No one wants to be in a position to apply for bad credit financing when they need a reliable vehicle, but it’s often the only opportunity available for someone with a low credit score. The cycle of bad credit is exhausting and often seems endless because many lenders aren’t willing to assume the risk and approve a loan for someone with a low score. Without the loan, you can’t afford a vehicle; without a vehicle, you can’t get to work to earn the paycheck you need to pay your bills on time. The cycle is brutal, and it’s one that many Americans face each day.
There are hundreds of articles about how to get a subprime or second-chance car loan, commonly known as “bad credit financing.” But there’s something integral missing in many of these guides because they fail to outline how you can actively work to rebuild your credit after you qualify for the loan. Having bad credit isn’t the end of the world and there are ways to improve things. What do I mean?
Get to Know the Lender
In many cases, by the time you finally get approved for a subprime car loan, you’re so excited that you’ve finally cracked the code and found someone willing to take a chance on you that you’re quick to accept and sign on the dotted line. However, while the approval is exciting, don’t let it stop you from doing your homework. You need to get to know the lender and learn how the car loan will work to your benefit.
One of the first questions you should ask is if the lender reports your payments to the major credit bureaus. While this seems like a given for any lender, it’s important to clarify. Sometimes, lenders that offer deep subprime loans or buy-here-pay-here dealerships don’t report your payments, meaning the loan will not actively help rebuild your credit. Instead, you’re making monthly payments without moving the dial on your credit score. For those interested in rebuilding, these types of loans are less appealing and mean the search for a subprime auto loan isn’t over.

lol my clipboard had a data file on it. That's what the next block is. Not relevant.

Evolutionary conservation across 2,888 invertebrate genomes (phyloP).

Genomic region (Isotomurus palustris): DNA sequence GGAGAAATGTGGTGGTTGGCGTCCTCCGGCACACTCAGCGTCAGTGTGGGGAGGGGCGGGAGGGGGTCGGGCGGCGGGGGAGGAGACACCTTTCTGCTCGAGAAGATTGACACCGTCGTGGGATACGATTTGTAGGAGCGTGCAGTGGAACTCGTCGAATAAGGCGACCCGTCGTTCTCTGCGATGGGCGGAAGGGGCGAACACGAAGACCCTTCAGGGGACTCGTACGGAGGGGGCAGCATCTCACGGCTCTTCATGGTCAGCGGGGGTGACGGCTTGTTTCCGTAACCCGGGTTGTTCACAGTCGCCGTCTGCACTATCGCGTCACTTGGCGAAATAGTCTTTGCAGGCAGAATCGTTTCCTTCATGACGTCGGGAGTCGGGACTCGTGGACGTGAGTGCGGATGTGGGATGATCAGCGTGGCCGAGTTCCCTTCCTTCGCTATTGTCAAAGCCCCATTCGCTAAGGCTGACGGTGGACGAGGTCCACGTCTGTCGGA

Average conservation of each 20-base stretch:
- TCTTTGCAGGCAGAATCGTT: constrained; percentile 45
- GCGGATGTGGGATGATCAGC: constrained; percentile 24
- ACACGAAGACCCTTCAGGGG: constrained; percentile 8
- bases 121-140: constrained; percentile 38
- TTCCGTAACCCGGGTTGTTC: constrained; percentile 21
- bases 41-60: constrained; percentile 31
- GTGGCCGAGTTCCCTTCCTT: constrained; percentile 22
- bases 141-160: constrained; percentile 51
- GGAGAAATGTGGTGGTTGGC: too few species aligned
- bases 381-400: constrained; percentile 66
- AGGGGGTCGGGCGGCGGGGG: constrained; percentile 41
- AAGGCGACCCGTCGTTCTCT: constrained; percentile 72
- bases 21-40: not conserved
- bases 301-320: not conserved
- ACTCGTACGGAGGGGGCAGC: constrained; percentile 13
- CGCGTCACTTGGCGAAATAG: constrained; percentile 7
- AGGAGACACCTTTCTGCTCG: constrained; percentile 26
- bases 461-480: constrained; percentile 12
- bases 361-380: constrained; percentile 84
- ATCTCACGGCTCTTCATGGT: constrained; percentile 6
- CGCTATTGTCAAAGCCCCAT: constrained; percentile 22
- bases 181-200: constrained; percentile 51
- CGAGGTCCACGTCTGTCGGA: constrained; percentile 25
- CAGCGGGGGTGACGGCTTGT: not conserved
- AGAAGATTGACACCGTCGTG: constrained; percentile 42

You Bought a Car, Now What?
Once you find a reputable lender that approves the loan and reports your payment activity to the credit bureaus, finalizing the sale is simple. However, it’s also when the real work of rebuilding your credit begins. By now, you know your credit score, but there still might be some questions about how an auto loan can impact that pesky three-digit number that will follow you around your entire adult life. Moreover, securing the loan was stressful enough that the idea of exploring additional ways to boost your credit might seem like a punishment. Fortunately, it doesn’t have to feel this way.
First, Demystify Your Credit Score
Your automotive loan, whether prime or subprime, can play a significant role in your credit score. However, recognizing that impact means taking a deep dive into what comprises your credit score. For example, the three major credit bureaus–Equifax, TransUnion, and Experian–use five factors to determine your creditworthiness. Those factors are payment history, total debt, length of credit history, types of credit, and new lines of credit.
These categories are straightforward, with your payment history making up 35% of your score. So, if your financial past is littered with late payments and past-due balances, you can see how those occurrences have negatively impacted your score. It also explains how your automotive loan can help you turn the tide, but only when you make your monthly payments on time.
The credit bureaus also look at the total amount of debt you have, the types of credit, and new lines of credit. For example, if you’ve applied for five credit cards within a short period, it’s a red flag for lenders because it looks like you need money fast. The same is true if you consistently max out your credit card, skyrocketing your total debt and creating an imbalance between your income and what you owe.
Second, Discover Practical Ways to Diversify